The Social Security Secretary, Alistair Darling, confirmed that lone parents, the disabled and the unemployed would receive no cash unless they agreed to a formal interview with a jobs adviser.
In an attempt to sweeten the controversial move, however, Mr Darling announced a record rise in child benefit, upgrading the allowance by pounds 2.95 to pounds 14.40 for the first child.
The Government's move towards compulsion was a centrepiece of the long- awaited proposals and was accompanied by plans to revolutionise benefits for the disabled.
The Welfare Reform Bill, which will be a central feature of the Queen's Speech next month, aims to target help at those who are most in need of it, while deterring benefits fraudsters. All claimants will face a "single gateway" for state aid, and will have to attend a "one-stop shop" for information on benefits and help with finding work.
Incapacity benefit, currently claimed by 1.7 million people at a cost of pounds 7.4bn a year, will be overhauled completely in an attempt to prevent its abuse. To restore its original role as a form of compensation for those injured while at work, the benefit will in future be paid only to those who have been in recent work. Mr Darling also announced rises in the state pension and new aid for severely disabled youngsters, claiming the reforms would target those in most need.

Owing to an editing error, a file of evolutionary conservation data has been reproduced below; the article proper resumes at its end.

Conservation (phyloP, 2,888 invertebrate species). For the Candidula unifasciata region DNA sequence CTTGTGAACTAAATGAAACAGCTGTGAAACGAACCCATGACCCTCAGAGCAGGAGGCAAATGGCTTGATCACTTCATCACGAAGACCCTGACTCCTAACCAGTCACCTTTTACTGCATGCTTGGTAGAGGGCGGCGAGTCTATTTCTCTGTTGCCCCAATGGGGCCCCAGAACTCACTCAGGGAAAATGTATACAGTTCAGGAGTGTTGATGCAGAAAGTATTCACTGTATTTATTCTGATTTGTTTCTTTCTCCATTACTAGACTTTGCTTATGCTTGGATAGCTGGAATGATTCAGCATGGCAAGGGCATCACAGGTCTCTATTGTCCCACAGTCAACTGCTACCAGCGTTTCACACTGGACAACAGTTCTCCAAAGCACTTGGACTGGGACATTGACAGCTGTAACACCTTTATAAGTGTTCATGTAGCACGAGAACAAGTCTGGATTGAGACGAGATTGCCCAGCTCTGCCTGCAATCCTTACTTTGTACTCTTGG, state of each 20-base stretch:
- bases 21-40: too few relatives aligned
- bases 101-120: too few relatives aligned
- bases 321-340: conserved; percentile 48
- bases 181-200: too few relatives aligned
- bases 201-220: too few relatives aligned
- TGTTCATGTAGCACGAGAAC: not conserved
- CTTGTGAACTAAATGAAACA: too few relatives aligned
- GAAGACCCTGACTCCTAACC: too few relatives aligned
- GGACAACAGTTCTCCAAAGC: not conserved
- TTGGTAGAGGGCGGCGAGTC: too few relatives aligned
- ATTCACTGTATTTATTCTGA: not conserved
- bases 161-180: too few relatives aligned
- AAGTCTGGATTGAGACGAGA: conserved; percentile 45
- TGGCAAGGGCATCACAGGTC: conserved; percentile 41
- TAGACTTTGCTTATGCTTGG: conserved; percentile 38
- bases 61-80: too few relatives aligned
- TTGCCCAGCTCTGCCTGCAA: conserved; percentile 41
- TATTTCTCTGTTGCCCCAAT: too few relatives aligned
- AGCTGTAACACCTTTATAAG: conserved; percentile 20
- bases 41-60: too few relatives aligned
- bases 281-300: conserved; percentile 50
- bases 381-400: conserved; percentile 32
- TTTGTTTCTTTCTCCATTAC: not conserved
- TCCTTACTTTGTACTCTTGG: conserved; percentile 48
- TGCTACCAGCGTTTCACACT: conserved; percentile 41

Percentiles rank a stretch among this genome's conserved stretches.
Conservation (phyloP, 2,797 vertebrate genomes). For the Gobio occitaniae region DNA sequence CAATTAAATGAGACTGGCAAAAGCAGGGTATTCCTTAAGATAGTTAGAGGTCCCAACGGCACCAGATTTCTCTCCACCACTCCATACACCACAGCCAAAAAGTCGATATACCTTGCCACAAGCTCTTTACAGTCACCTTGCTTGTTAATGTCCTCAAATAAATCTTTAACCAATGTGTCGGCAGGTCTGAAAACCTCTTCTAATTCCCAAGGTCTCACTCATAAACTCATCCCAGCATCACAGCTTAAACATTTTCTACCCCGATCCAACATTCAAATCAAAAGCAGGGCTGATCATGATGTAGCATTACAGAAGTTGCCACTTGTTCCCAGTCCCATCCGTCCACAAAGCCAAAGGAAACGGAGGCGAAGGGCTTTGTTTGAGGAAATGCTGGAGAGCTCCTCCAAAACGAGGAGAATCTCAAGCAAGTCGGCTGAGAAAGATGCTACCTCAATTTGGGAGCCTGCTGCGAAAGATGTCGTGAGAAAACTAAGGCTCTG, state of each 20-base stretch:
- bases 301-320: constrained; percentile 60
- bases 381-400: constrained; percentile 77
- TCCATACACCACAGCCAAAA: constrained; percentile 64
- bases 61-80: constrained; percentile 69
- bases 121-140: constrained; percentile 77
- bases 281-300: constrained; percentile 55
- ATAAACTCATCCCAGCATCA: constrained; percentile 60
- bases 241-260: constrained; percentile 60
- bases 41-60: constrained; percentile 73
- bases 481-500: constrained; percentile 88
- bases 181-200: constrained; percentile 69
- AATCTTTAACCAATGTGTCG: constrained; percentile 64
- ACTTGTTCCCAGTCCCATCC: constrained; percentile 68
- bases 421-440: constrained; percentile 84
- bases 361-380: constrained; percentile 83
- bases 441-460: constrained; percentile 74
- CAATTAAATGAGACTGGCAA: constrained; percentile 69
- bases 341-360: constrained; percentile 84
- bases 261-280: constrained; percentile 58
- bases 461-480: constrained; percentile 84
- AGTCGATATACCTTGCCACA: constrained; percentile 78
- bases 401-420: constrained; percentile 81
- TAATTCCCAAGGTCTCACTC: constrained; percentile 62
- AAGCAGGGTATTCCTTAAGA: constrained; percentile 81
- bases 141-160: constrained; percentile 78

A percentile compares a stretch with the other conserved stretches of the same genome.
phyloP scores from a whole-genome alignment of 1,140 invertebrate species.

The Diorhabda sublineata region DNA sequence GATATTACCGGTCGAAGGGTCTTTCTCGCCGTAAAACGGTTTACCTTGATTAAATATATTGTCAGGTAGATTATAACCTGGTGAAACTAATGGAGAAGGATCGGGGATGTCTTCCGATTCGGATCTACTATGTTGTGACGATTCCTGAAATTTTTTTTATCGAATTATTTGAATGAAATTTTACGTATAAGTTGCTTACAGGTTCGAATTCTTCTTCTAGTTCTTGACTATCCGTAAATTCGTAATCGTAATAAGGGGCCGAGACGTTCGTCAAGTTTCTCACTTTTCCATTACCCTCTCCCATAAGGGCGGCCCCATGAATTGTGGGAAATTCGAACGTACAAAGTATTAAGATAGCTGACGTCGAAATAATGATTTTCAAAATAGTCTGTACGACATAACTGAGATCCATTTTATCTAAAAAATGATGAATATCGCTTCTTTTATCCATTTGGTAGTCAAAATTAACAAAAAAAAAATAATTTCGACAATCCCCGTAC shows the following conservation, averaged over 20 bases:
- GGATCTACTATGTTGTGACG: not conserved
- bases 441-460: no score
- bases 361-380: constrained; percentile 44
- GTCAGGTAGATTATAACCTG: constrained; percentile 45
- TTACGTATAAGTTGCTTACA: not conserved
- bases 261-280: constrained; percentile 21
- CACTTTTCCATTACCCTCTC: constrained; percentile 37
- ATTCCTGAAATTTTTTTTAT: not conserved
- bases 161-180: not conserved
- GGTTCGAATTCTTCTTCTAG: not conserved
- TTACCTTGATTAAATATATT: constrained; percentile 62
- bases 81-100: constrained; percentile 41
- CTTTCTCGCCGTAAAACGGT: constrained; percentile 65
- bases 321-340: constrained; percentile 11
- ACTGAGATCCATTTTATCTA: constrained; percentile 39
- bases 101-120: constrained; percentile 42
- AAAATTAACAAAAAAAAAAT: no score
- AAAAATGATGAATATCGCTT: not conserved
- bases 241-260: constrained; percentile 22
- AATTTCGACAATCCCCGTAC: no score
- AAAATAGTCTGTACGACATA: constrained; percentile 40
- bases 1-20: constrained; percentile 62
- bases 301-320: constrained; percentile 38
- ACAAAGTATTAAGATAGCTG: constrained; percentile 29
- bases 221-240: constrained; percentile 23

The Benefits Integrity Project, which had been criticised for forcing the disabled to face tests in order to qualify for aid, will also be scrapped.
Disabled rights and lone parents groups welcomed Mr Darling's decision to boost benefits for the poorest claimants, but attacked the idea of forcing anyone to attend compulsory job interviews. Both the Disability Benefits Consortium and National Council for One Parent Families said that compulsion would undermine the Government's plans for the New Deal.
Mr Darling stressed that current claimants would be protected from the proposed changes, whose introduction will be phased in over the "medium term".
Critics had claimed that the Government's flagship welfare reforms had stalled when Frank Field resigned as social security minister this summer. However, Downing Street claimed that yesterday's announcements proved that the programme was firmly back on track, and Mr Darling said that the detailed proposals were proof that real action was being taken on the general principles backed by Mr Field.
The Government denied, however, that plans had been rushed forward to deflect attention from the controversy over the resignation of the Welsh Secretary, Ron Davies.Reuse content